Jake and Misty made pies in seventh-grade home economics as the snow fell softly outside. The teacher, an impossibly old woman named Mrs. Hansen, never let them work together; Jake was always paired with the least competent student, because Jake could make a flawless pie crust. It seemed that the teacher would appreciate his talent, but instead she seethed with jealousy.

Misty was known for giving blow jobs in the back of the school bus. Jake was always her go-between when they went on field trips, a fearless pimp, proud of her bobbing head and blue mascara. He was the one who always packed the blanket, shielded Misty and the football player from the bus driver. Misty was the bossy one; she made the other kids switch seats, but everybody watched that motion, that flurry in the backseat of the school bus, the blanket moving up and down. Misty had a reputation that she swung around like a favorite purse.

The blow job that Misty had given Sixty-Four on a trip to Glacier National Park had become mythical, and now he wouldn’t leave her alone, as the pies browned in the long row of ovens. He wanted a repeat performance, without an audience of mouth-breathing football players. It was a small school, but the football players were indistinguishable: all were Applehauses or Petersens or Clinkenbeards. It was much easier to pick out members of the herd by the numbers on their jerseys, which they wore to school every day.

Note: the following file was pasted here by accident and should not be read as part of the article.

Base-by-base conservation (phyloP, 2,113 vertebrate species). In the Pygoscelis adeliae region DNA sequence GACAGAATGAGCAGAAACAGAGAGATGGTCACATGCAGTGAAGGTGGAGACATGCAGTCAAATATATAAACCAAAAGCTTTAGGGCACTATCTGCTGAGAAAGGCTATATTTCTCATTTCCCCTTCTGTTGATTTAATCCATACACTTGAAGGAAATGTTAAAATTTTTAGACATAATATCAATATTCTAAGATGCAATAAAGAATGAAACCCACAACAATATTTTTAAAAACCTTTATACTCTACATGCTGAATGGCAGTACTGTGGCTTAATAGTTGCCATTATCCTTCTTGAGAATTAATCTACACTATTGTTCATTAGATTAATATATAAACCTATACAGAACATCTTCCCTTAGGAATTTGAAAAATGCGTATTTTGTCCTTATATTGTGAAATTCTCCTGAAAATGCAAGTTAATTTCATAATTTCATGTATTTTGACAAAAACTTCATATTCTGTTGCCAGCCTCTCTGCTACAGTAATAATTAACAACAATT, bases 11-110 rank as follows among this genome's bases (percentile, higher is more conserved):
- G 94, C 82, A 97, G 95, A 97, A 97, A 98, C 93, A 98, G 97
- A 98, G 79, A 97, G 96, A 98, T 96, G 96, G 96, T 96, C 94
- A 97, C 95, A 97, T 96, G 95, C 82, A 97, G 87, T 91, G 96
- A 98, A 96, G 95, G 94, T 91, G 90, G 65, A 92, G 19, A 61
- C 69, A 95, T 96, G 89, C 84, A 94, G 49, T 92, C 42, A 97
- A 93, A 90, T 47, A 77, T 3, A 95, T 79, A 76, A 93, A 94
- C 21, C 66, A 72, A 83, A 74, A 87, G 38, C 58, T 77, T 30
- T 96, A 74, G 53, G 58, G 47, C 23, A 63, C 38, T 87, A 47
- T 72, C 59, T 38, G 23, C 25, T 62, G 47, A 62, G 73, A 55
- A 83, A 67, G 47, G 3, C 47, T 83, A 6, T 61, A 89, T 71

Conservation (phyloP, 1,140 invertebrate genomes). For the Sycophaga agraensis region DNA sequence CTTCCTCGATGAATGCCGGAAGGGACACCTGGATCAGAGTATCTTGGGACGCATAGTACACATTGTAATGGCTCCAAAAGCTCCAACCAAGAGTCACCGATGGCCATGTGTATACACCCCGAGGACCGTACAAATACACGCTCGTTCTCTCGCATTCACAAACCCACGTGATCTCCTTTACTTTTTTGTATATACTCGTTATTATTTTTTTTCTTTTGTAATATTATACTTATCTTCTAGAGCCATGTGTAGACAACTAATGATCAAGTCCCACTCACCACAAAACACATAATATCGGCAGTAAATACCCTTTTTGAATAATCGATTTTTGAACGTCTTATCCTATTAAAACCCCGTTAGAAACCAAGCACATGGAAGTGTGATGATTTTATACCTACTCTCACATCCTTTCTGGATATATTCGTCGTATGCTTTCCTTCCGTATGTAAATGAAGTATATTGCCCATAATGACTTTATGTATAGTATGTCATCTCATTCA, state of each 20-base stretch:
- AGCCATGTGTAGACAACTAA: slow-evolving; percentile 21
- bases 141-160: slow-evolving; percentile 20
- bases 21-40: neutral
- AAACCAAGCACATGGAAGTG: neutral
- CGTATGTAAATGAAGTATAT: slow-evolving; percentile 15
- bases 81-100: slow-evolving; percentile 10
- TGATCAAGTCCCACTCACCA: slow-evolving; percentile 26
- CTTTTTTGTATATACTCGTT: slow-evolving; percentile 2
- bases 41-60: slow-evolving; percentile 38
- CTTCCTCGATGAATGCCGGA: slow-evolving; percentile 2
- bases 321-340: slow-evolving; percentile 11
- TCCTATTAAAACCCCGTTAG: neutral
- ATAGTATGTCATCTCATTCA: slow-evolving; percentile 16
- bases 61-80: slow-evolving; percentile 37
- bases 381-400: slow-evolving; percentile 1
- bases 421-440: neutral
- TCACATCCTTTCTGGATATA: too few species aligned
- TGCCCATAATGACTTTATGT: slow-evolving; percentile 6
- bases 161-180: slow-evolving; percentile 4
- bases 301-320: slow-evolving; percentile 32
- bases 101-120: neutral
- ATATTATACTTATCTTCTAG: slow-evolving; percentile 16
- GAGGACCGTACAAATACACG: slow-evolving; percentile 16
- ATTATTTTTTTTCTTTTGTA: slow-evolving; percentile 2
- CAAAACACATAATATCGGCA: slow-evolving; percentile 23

Jake watched now as Sixty-Four begged Misty for a date, a real date. She threatened him with a rolling pin. He walked away and spit tobacco into the garbage can, and cursed loud enough for everyone to hear.

Now the other football players in the class were glaring at Misty, and Sixty-Four grabbed his crotch and pointed at her. She spit at him and was sent to the principal’s office by old Mrs. Hansen, always quick to pounce on unladylike behavior.

Jake didn’t see Misty again until the last period of the day. Last period was shop, and they were making toolboxes, metal bent and folded with the press that Jake could never master. He put an edge in the metal press so many times that the paint scraped from it, and it was now just shiny tin, its edges curling hopelessly. The football players had finished their toolboxes on the very first day, and the shop teacher, who was also the football coach, had asked them to supervise while he went to the teachers’ lounge. After five minutes, they began to gather around him. Sixty-Four was the first to step forward.

“Fucking faggot,” he said. “You can’t do anything right.” He slapped Jake’s hand away from the metal press.

“I’m trying,” said Jake. The metal piece was beyond repair. “I’m not good at this sort of thing.”

Thirty-Seven mocked Jake’s high-pitched voice but added a lisp that Jake was certain did not exist. He had once asked Misty for confirmation of this.

“You’re gonna make him cry,” said Sixty-Four.

“No,” said Jake. “This isn’t anything to cry about.”

“Don’t be a smart-ass,” Sixty-Four said, and pushed him. Jake absorbed the blow, but took a step backward.

“Sissy,” hissed Sixty-Four, and pushed Jake harder, this time against a wooden workbench, and he tripped over it, landing on the floor in a pile of dust from the band saw. Jake was upset, because he was wearing his favorite slacks—gray wool—and his favorite dress shirt—jet-black polyester and shiny—sure to pick up all of this mess on the floor. Before he could start brushing himself off, Sixty-Four stepped over him and pushed Jake’s face down toward the bits of wood shaving.